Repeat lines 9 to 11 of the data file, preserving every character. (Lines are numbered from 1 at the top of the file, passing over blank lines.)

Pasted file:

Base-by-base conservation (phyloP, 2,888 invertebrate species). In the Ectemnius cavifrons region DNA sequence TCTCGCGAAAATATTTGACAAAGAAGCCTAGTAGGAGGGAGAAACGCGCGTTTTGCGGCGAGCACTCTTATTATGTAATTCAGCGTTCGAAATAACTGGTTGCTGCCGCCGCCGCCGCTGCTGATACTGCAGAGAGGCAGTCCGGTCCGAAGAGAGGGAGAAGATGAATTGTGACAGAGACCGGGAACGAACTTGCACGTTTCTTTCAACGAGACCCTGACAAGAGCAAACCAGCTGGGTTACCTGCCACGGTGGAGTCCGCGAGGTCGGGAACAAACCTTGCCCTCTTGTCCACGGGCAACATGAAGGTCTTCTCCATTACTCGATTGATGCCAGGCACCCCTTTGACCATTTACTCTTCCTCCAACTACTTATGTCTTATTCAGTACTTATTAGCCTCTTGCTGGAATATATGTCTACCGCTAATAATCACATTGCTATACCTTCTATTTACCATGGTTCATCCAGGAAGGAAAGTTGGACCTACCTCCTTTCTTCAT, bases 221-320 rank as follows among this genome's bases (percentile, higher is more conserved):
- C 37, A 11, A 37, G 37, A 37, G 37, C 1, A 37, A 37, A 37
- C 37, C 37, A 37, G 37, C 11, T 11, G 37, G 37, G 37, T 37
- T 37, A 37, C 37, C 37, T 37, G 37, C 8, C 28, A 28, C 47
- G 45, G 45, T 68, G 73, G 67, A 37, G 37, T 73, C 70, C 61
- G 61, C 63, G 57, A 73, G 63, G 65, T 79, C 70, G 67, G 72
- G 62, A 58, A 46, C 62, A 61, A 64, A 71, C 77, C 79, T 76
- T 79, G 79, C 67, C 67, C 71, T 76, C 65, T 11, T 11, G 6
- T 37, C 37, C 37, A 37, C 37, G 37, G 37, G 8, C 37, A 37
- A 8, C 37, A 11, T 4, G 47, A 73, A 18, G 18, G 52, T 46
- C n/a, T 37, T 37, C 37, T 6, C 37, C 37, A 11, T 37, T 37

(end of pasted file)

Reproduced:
- T 37, C 37, C 37, A 37, C 37, G 37, G 37, G 8, C 37, A 37
- A 8, C 37, A 11, T 4, G 47, A 73, A 18, G 18, G 52, T 46
- C n/a, T 37, T 37, C 37, T 6, C 37, C 37, A 11, T 37, T 37